Here I have the rotary encoder configured to change the speed (pulse period) sent to the motor controller. Notice how it stalls when I go too low. You have to ramp acceleration for maximum speed.
As I turn the knob the web ui displays the interrupt timer divider value. This drives the pulse period.
The device on the right is an RPM meter. The motor gives a nice hum groan when it stalls.

Single Motor Wiring Diagram

Be sure to set the regulator to 3.3v before powering on!

Assembled Unit & Flap Module Board

Drum & Flap Assembly

Initial Testing

Once everything was assembled and the web ui was built this is the initial testing:

1 Motor is cool, but how about 10?

To drive 10 motors, we need lots of inputs and outputs. To add more outputs we can use shift registers.
Each split flap requires 1 input for the hall sensor (green) as well as two motor outputs. One for speed (pink) and one for on/off (purple). In total 10 inputs and 20 outputs.

Driving Shift Registers via SPI

To send data out of a shift register you need a clock, data, and latch pin. For clock and data you can use the SPI bus.
The 595 datasheet indicates at 3v you can drive the chip somewhere between 5MHz (@ 2v) and 20MHz (@ 4.5v)!
Here we have the shift register wired up to 8 LEDs. 2 SPI pins and a Latch pin go to the ESP32
Here is a simple pattern alternating 01010101 and 10101010 at 1Hz
void IRAM_ATTR ShiftRegisterTimerFn(){
  if (flip) {
    flip = false;
  } else {
    flip = true;


Optimizing Shift Register Communication

We can play with a few parameters to make this transaction happen as fast as possible.
Using a logic analyzer we can see exactly how the data as it is sent to the shift register, and look at the signal timing.
Digital 0 (black) is clock
Digital 1 (brown) is data
Digital 2 (red) is latch which triggers the output signal
Digital 3 (orange) is the motor pulse signal on one output
First we are sending data over the SPI bus at 1MHz. Here you can see the data 01010101 being clocked in.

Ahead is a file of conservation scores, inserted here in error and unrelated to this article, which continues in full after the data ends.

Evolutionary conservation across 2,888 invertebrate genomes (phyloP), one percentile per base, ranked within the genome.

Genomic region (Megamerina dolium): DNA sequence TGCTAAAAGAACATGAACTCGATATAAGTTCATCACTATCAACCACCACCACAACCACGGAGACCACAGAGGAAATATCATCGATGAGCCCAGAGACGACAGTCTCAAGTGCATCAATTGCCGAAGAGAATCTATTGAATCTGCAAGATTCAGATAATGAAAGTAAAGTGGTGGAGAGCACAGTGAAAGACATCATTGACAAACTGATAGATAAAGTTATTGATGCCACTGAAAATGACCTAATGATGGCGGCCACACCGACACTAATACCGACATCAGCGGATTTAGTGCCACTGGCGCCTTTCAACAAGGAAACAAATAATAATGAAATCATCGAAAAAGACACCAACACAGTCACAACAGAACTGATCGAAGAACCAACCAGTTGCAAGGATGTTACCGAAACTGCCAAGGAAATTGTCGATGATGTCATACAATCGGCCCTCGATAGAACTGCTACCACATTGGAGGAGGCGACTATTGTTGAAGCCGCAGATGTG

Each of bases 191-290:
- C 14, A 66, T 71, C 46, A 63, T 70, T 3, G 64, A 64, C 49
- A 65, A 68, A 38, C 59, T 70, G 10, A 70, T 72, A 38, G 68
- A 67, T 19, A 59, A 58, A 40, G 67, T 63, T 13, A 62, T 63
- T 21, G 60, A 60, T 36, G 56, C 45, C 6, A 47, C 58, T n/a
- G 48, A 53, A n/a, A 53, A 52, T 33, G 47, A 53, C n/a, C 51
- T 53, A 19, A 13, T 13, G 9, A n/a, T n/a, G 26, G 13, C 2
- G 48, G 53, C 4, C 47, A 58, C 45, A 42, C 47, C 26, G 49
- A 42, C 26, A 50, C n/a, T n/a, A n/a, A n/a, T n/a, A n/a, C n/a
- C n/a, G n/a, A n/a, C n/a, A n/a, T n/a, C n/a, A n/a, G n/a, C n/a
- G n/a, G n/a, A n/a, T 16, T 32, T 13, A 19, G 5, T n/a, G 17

Motor drivers want pulses so two spi data transmissions and two latch pulses yield one motor pulse on all the outputs. (See image below)
The latch pulses are clearly visible on the Digital 2 line.
All outputs are set to HIGH then all outputs set to LOW as quickly as possible. (See Digital 1).
To drive the motors a pulse with a period around 500Hz (2ms) is required. The motor pulse period is controlled by a hardware timer.
Here are all the channels showing SIPO (Serial In Parallel Out) in action!
All of the above data is transmitted in 6 microseconds.
We want to perform this pulse as fast as possible. To decrease the time spent sending data on the SPI bus we can increase SPI bus speed. 10MHz worked fine on my breadboard.

Optimizing Motor Pulse Length

The A4988 Motor Controller has a min pulse duration of 1us (1MHz).
The TMC2209 Motor Controller has a min pulse duration of 100ns (10MHz)
After shortening the latch pulse time, two SPI write and latch routines complete in 2us. This is within spec of both motor controllers.
Notice at this speed the clock pulses are getting garbled and the second latch pulse isn't displaying at all. We are reaching the limits of this logic analyzer!

Shift Register Variable Frequency (Motor Speed) Output

Making shift register communication faster opens the door to variable frequency output on each channel.
This means each of the 10 motors can move at different speeds / accelerations.
Variable frequencies on each channel can be achieved by using a base frequency (timer) and a counter (clock divider) to skip ticks between output pulses. Giving each channel a different counter value yields a different frequency on each channel. Cool!
The base frequency must be multiple times faster than your desired output frequency range.
Minimizing shift register transaction time allows a wider range of base frequencies to be used.
Here you can see channels 3-7 each have a different pulse period.
Here we slowed the output timer way dowm from 20KHz (read more below) to 16Hz
I selected the base frequency of 20KHz.
Counter values between 26 and 43 yield output frequencies between 750Hz and 450Hz respectively. This is the full operating range of our stepper motors.
At 20KHz we get 17 (43 - 26) different speeds we can use.
At each tick we only perform one transition of the output pulse. To calculate output frequency from base frequency use the formula:
Output Frequency = Input Base Frequency / (Tick Count + 1)
Notice increasing the base frequency yields increased resolution of the steps.
The resolution of the steps is a linear function of the base frequency. At 20KHz the resolution between these tick counts scales from 28Hz and 10Hz.
The variable motor frequency has one drawback. It will limit the max number of shift registers we can communicate with. For our purpose we will only need 3 shift registers, but it is important to be aware of your limitations.
Below is the full table of input base frequencies and output frequencies.

Page Revision History

2023-05-30 Shift Registers!

2023-04-24 Initial publication

2023-04-04 The idea was established